From Brigadier General John Stark
Albany 31st August 1778
I Embrace this opportunity to Inform you of our Situation, the Inhabitants are daily bringing in petitions for the Losses they have Received by the Army, one Petition I send you for your Approbation, would be glad of your opinion on the Matter, I believe the House was Moved & is Still Occupyed by the Troops.1
Lt Colo. Butler and some of his party, has been into the Enemies Country, and Brougth in, a number of Cattle, Horses, &c., which he Thinks (& I agree with him in opinion) that they are Lawfull Prises to the Captors, but the Committee of this place, Claims them, as belonging to this State, altho in the Possession of the Enemy, before Butler took them, your opinion on this Subject, may prevent a good deal of Uneasiness, between the Troops, and the Committee.2
I send you the Judgment of a Court Martial sent to me from Colo. Butler for your Approbation, according to the mans Behaviour I think that he ought to die, for after he had shot the Searjeant he said he would be willing to be Hanged if he could have an opportunity to kill one of the Officers.3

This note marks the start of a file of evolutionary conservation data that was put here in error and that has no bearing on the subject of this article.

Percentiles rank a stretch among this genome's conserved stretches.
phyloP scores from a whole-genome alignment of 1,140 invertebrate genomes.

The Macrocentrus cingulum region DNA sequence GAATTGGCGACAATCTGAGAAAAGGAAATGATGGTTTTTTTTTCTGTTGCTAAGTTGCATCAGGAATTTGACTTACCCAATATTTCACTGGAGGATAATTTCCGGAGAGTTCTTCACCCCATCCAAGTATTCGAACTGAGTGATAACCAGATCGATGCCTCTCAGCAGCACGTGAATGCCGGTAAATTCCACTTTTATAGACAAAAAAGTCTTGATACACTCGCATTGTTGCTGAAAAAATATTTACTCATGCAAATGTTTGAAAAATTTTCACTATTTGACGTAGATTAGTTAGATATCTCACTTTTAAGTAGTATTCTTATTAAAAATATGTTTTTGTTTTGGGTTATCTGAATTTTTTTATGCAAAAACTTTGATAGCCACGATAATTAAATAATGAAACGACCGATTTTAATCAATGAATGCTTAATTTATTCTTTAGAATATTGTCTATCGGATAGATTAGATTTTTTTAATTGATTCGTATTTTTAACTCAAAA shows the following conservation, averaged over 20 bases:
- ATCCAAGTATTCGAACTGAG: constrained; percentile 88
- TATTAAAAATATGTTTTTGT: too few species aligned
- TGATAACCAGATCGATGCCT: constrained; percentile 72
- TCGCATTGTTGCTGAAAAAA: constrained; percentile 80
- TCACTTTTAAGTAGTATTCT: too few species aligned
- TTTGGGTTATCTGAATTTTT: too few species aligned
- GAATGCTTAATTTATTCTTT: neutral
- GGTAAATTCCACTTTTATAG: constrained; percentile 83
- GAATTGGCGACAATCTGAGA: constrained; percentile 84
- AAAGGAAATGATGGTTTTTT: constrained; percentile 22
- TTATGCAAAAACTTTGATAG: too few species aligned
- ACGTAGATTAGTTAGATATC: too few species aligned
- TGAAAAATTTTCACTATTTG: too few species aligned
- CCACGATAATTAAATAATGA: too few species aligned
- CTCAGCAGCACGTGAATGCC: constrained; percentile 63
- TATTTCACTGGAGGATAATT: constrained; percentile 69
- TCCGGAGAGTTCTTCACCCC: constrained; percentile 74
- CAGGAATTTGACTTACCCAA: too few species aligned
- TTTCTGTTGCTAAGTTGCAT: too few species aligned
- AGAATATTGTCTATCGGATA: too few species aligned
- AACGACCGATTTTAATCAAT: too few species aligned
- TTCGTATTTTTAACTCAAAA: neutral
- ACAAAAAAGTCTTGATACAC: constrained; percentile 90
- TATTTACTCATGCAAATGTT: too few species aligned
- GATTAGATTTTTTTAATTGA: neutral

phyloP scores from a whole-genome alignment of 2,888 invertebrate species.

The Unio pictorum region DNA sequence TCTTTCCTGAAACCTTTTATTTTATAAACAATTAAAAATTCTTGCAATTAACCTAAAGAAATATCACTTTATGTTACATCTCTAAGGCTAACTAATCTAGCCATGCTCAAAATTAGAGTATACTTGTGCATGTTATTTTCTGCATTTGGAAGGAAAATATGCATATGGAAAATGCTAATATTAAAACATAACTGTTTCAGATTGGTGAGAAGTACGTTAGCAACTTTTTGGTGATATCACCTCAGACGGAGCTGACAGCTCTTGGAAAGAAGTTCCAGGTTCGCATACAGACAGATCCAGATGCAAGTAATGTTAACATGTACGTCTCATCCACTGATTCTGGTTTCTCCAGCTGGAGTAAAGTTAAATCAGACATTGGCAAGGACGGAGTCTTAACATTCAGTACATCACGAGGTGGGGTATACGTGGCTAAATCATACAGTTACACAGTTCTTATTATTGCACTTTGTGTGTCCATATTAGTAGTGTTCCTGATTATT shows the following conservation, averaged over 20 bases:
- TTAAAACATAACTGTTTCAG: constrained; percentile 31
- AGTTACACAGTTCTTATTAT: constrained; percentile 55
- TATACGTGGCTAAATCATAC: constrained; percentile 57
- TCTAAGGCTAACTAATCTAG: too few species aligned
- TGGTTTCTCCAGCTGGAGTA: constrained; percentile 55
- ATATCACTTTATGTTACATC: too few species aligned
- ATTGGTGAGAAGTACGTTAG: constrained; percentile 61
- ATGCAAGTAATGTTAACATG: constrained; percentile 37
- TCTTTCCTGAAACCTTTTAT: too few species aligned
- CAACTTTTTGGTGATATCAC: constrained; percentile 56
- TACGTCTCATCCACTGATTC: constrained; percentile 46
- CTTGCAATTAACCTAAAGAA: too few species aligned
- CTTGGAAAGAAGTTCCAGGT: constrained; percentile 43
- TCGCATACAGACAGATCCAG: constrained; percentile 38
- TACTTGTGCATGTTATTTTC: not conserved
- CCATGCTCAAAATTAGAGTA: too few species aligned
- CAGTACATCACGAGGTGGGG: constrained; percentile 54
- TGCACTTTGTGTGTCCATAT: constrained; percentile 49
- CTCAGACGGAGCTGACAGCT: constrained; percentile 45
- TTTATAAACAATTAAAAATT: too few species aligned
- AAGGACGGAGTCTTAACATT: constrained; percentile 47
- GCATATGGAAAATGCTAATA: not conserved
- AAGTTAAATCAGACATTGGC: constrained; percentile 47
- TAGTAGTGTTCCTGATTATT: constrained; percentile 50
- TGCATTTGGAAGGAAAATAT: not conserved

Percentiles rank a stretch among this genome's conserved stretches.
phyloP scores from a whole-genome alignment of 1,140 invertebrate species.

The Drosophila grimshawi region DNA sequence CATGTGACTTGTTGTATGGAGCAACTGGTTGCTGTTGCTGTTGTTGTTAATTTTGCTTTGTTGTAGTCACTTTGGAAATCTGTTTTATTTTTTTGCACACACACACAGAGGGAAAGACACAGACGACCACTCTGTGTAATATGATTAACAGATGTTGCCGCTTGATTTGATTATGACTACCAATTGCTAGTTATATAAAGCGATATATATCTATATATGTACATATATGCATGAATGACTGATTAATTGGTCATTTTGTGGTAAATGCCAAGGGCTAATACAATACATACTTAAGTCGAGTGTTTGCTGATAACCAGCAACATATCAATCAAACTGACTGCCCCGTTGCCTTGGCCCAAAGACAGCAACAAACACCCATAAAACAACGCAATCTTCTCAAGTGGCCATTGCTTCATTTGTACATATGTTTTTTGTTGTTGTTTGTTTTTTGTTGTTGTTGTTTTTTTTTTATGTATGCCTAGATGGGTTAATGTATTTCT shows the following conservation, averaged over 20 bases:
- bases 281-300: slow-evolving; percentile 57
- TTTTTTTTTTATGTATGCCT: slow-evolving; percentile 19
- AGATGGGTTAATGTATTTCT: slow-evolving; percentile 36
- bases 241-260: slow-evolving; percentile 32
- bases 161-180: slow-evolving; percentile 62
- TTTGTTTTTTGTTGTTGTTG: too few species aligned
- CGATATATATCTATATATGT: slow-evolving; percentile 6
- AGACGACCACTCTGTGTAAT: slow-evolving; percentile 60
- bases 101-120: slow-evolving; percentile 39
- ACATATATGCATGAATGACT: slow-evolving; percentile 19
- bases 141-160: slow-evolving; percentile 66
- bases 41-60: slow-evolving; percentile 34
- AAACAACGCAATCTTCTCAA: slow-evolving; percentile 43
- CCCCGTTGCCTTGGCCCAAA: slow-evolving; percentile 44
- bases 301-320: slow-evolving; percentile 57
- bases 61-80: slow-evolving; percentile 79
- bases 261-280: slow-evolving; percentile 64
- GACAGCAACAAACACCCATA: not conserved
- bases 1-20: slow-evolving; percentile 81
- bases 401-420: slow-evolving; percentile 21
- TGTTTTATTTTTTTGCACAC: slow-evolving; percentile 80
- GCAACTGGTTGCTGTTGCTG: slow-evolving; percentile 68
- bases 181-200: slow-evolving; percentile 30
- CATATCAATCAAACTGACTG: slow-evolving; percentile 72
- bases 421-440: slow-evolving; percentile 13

I Likewise send you one of Burgoynes men which were Included in the Convention which was Taken with the Enemy as will appear by his Crime & four Sailors taken at Crownpoint that Belonged to the Enemies Ships on the Lakes. I am sir yours with Great Respect
LS, DLC:GW. Tench Tilghman docketed the letter in part, “Ansd”; see GW to Stark, 8 October.
3. Although GW replied to Stark that the court-martial proceedings “never came to hand,” they are now in DLC:GW. Stark was referring to the court-martial at Schoharie, N.Y., on 21 Aug., of Richard Roach of the 4th Pennsylvania Regiment. Roach was charged with “Mutiny & Wilfully Shooting George Knox Serjeant Major to said Regiment thro’ the Body, & threatning some Commissioned Officers in the Regiment with like treatment.” He pled guilty and was sentenced to death, even though Knox survived the shooting.